A Germanwings Airbus A320 crashed in the French Alps region as it was travelling from Barcelona to Dusseldorf. The plane crashed in a remote area of the Alps, killing all 150 people on board including 16 schoolchildren.

germanwings plane crash alps
A Germanwings Airbus A320 registration D-AIPX is seen in Berlin in this March 29, 2014 photo Jan Seba/Reuters

Germanwings confirmed flight 4U9525 went down with 144 passengers and six crew on board. The airline believed there were 67 Germans on the flight. Spain's deputy prime minister said 45 passengers had Spanish names.

Also among the victims were 16 children and two teachers from the Joseph-Koenig-Gymnasium high school in Haltern am See in north-west Germany.

Family members arrived at Barcelona's El Prat airport, many crying and with arms around each others' shoulders, accompanied by police and airport staff.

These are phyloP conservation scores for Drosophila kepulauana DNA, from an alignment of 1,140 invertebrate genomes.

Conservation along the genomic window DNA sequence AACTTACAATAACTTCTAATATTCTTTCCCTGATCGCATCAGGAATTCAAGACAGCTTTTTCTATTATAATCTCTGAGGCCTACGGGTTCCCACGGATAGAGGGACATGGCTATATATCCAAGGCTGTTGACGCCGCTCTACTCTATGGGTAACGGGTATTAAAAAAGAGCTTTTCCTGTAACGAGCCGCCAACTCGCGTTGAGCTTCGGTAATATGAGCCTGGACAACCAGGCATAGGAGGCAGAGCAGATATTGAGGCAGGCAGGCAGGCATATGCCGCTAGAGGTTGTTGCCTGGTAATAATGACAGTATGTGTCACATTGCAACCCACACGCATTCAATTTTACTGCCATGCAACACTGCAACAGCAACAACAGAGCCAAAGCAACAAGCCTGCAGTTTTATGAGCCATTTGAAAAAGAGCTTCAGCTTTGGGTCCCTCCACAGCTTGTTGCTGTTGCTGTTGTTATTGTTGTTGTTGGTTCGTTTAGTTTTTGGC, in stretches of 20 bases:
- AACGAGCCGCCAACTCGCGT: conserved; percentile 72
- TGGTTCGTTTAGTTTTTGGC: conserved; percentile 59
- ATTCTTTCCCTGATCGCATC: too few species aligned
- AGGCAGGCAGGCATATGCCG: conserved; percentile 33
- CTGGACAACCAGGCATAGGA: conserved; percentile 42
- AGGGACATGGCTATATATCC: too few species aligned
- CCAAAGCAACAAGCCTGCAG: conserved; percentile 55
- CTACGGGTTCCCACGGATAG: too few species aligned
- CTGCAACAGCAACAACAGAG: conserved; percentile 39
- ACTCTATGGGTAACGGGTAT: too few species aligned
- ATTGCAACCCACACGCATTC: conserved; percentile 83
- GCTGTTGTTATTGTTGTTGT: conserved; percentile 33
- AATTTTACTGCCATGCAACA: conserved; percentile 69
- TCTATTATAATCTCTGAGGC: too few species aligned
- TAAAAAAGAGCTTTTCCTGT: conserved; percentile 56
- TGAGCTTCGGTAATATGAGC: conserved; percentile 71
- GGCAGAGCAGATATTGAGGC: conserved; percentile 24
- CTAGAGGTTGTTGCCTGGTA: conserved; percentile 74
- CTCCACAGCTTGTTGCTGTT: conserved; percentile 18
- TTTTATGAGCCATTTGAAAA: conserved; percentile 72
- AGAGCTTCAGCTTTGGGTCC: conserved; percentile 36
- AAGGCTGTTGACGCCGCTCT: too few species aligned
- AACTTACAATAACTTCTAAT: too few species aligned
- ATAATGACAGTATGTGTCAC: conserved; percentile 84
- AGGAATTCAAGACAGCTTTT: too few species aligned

One of the plane's black box recorders has been found. Investigators described a scene of devastation where the airliner crashed.

"We saw an aircraft that had literally been ripped apart, the bodies are in a state of destruction, there is not one intact piece of wing or fuselage," Bruce Robin, prosecutor for the city of Marseille, told Reuters in Seyne-les-Alpes after flying over the crash zone in a helicopter.

French police at the crash site said no one survived and it would take days to recover the bodies due to difficult terrain, snow and incoming storms.

Lufthansa chief executive Carsten Spohr, who planned to go to the crash site, spoke of a "dark day for Lufthansa". "My deepest sympathy goes to the families and friends of our passengers and crew," Lufthansa said on Twitter, citing Spohr.

German Chancellor Angela Merkel said she would travel to the crash site on 25 March. King Felipe and Queen Letizia of Spain called off their state visit to France in a sign of mourning for the victims. They had arrived in Paris minutes after the crash happened.